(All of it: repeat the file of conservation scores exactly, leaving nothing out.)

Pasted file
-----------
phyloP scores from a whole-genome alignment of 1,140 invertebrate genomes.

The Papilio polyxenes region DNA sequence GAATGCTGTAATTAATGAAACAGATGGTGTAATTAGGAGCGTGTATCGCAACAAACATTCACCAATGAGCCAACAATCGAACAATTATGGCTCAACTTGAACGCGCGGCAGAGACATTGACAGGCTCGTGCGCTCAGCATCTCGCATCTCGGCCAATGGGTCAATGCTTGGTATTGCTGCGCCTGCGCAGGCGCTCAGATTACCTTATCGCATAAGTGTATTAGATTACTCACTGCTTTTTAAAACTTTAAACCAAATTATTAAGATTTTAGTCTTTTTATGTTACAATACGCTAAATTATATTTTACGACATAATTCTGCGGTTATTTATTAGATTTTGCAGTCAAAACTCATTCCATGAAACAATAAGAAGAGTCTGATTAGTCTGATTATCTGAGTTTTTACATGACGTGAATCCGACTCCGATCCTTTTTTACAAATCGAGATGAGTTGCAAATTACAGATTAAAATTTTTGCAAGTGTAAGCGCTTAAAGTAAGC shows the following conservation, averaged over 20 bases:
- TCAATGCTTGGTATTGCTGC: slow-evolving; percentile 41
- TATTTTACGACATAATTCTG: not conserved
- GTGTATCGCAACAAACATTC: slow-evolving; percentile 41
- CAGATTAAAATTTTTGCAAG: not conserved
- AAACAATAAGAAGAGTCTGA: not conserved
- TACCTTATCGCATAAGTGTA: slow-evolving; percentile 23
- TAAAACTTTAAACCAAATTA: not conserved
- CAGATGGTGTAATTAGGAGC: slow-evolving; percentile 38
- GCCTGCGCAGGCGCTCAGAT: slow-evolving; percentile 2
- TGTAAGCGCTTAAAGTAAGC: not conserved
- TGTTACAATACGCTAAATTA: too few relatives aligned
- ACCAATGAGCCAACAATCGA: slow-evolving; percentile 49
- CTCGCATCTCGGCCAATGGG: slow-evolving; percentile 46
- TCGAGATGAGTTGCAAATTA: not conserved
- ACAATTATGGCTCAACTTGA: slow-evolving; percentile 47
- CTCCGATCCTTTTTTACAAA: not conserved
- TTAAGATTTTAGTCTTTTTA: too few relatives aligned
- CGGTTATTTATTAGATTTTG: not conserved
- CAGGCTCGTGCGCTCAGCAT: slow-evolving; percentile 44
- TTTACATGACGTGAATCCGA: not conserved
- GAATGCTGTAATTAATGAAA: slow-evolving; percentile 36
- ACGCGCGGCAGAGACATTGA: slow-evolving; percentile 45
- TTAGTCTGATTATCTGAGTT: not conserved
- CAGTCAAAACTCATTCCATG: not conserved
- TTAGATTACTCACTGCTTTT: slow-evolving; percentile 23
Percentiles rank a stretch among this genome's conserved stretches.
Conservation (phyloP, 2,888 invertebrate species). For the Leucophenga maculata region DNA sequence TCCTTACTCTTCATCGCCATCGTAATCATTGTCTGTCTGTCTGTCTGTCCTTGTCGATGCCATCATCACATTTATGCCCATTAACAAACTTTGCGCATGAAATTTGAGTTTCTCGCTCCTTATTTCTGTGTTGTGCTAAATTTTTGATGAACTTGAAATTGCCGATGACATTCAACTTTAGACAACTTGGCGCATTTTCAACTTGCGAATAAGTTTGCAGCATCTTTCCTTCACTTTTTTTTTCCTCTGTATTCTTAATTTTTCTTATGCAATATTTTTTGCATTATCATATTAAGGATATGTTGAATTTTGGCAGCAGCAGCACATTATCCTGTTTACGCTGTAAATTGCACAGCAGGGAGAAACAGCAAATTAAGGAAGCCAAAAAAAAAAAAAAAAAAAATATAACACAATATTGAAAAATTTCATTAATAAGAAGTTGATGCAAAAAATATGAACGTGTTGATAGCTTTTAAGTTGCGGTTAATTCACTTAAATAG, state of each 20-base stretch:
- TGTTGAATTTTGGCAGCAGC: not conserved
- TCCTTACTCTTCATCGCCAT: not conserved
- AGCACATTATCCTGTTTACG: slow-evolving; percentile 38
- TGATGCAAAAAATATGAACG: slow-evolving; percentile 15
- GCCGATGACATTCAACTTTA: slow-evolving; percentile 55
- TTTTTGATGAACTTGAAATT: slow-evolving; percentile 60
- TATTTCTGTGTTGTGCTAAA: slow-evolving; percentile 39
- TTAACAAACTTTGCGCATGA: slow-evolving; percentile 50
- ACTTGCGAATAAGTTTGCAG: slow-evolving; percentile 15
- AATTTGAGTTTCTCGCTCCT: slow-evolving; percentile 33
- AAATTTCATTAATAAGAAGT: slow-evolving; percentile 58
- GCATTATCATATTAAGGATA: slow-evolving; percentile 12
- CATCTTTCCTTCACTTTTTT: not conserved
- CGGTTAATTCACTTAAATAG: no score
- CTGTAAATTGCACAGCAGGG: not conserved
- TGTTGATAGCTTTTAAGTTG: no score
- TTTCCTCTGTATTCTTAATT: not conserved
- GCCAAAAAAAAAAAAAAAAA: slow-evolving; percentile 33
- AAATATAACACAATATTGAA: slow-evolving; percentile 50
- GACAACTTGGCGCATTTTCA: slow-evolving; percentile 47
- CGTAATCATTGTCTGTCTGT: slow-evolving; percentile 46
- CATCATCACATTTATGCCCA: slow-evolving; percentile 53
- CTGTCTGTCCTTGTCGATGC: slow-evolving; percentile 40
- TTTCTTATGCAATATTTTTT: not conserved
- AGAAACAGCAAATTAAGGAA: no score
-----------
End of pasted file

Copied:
phyloP scores from a whole-genome alignment of 1,140 invertebrate genomes.

The Papilio polyxenes region DNA sequence GAATGCTGTAATTAATGAAACAGATGGTGTAATTAGGAGCGTGTATCGCAACAAACATTCACCAATGAGCCAACAATCGAACAATTATGGCTCAACTTGAACGCGCGGCAGAGACATTGACAGGCTCGTGCGCTCAGCATCTCGCATCTCGGCCAATGGGTCAATGCTTGGTATTGCTGCGCCTGCGCAGGCGCTCAGATTACCTTATCGCATAAGTGTATTAGATTACTCACTGCTTTTTAAAACTTTAAACCAAATTATTAAGATTTTAGTCTTTTTATGTTACAATACGCTAAATTATATTTTACGACATAATTCTGCGGTTATTTATTAGATTTTGCAGTCAAAACTCATTCCATGAAACAATAAGAAGAGTCTGATTAGTCTGATTATCTGAGTTTTTACATGACGTGAATCCGACTCCGATCCTTTTTTACAAATCGAGATGAGTTGCAAATTACAGATTAAAATTTTTGCAAGTGTAAGCGCTTAAAGTAAGC shows the following conservation, averaged over 20 bases:
- TCAATGCTTGGTATTGCTGC: slow-evolving; percentile 41
- TATTTTACGACATAATTCTG: not conserved
- GTGTATCGCAACAAACATTC: slow-evolving; percentile 41
- CAGATTAAAATTTTTGCAAG: not conserved
- AAACAATAAGAAGAGTCTGA: not conserved
- TACCTTATCGCATAAGTGTA: slow-evolving; percentile 23
- TAAAACTTTAAACCAAATTA: not conserved
- CAGATGGTGTAATTAGGAGC: slow-evolving; percentile 38
- GCCTGCGCAGGCGCTCAGAT: slow-evolving; percentile 2
- TGTAAGCGCTTAAAGTAAGC: not conserved
- TGTTACAATACGCTAAATTA: too few relatives aligned
- ACCAATGAGCCAACAATCGA: slow-evolving; percentile 49
- CTCGCATCTCGGCCAATGGG: slow-evolving; percentile 46
- TCGAGATGAGTTGCAAATTA: not conserved
- ACAATTATGGCTCAACTTGA: slow-evolving; percentile 47
- CTCCGATCCTTTTTTACAAA: not conserved
- TTAAGATTTTAGTCTTTTTA: too few relatives aligned
- CGGTTATTTATTAGATTTTG: not conserved
- CAGGCTCGTGCGCTCAGCAT: slow-evolving; percentile 44
- TTTACATGACGTGAATCCGA: not conserved
- GAATGCTGTAATTAATGAAA: slow-evolving; percentile 36
- ACGCGCGGCAGAGACATTGA: slow-evolving; percentile 45
- TTAGTCTGATTATCTGAGTT: not conserved
- CAGTCAAAACTCATTCCATG: not conserved
- TTAGATTACTCACTGCTTTT: slow-evolving; percentile 23
Percentiles rank a stretch among this genome's conserved stretches.
Conservation (phyloP, 2,888 invertebrate species). For the Leucophenga maculata region DNA sequence TCCTTACTCTTCATCGCCATCGTAATCATTGTCTGTCTGTCTGTCTGTCCTTGTCGATGCCATCATCACATTTATGCCCATTAACAAACTTTGCGCATGAAATTTGAGTTTCTCGCTCCTTATTTCTGTGTTGTGCTAAATTTTTGATGAACTTGAAATTGCCGATGACATTCAACTTTAGACAACTTGGCGCATTTTCAACTTGCGAATAAGTTTGCAGCATCTTTCCTTCACTTTTTTTTTCCTCTGTATTCTTAATTTTTCTTATGCAATATTTTTTGCATTATCATATTAAGGATATGTTGAATTTTGGCAGCAGCAGCACATTATCCTGTTTACGCTGTAAATTGCACAGCAGGGAGAAACAGCAAATTAAGGAAGCCAAAAAAAAAAAAAAAAAAAATATAACACAATATTGAAAAATTTCATTAATAAGAAGTTGATGCAAAAAATATGAACGTGTTGATAGCTTTTAAGTTGCGGTTAATTCACTTAAATAG, state of each 20-base stretch:
- TGTTGAATTTTGGCAGCAGC: not conserved
- TCCTTACTCTTCATCGCCAT: not conserved
- AGCACATTATCCTGTTTACG: slow-evolving; percentile 38
- TGATGCAAAAAATATGAACG: slow-evolving; percentile 15
- GCCGATGACATTCAACTTTA: slow-evolving; percentile 55
- TTTTTGATGAACTTGAAATT: slow-evolving; percentile 60
- TATTTCTGTGTTGTGCTAAA: slow-evolving; percentile 39
- TTAACAAACTTTGCGCATGA: slow-evolving; percentile 50
- ACTTGCGAATAAGTTTGCAG: slow-evolving; percentile 15
- AATTTGAGTTTCTCGCTCCT: slow-evolving; percentile 33
- AAATTTCATTAATAAGAAGT: slow-evolving; percentile 58
- GCATTATCATATTAAGGATA: slow-evolving; percentile 12
- CATCTTTCCTTCACTTTTTT: not conserved
- CGGTTAATTCACTTAAATAG: no score
- CTGTAAATTGCACAGCAGGG: not conserved
- TGTTGATAGCTTTTAAGTTG: no score
- TTTCCTCTGTATTCTTAATT: not conserved
- GCCAAAAAAAAAAAAAAAAA: slow-evolving; percentile 33
- AAATATAACACAATATTGAA: slow-evolving; percentile 50
- GACAACTTGGCGCATTTTCA: slow-evolving; percentile 47
- CGTAATCATTGTCTGTCTGT: slow-evolving; percentile 46
- CATCATCACATTTATGCCCA: slow-evolving; percentile 53
- CTGTCTGTCCTTGTCGATGC: slow-evolving; percentile 40
- TTTCTTATGCAATATTTTTT: not conserved
- AGAAACAGCAAATTAAGGAA: no score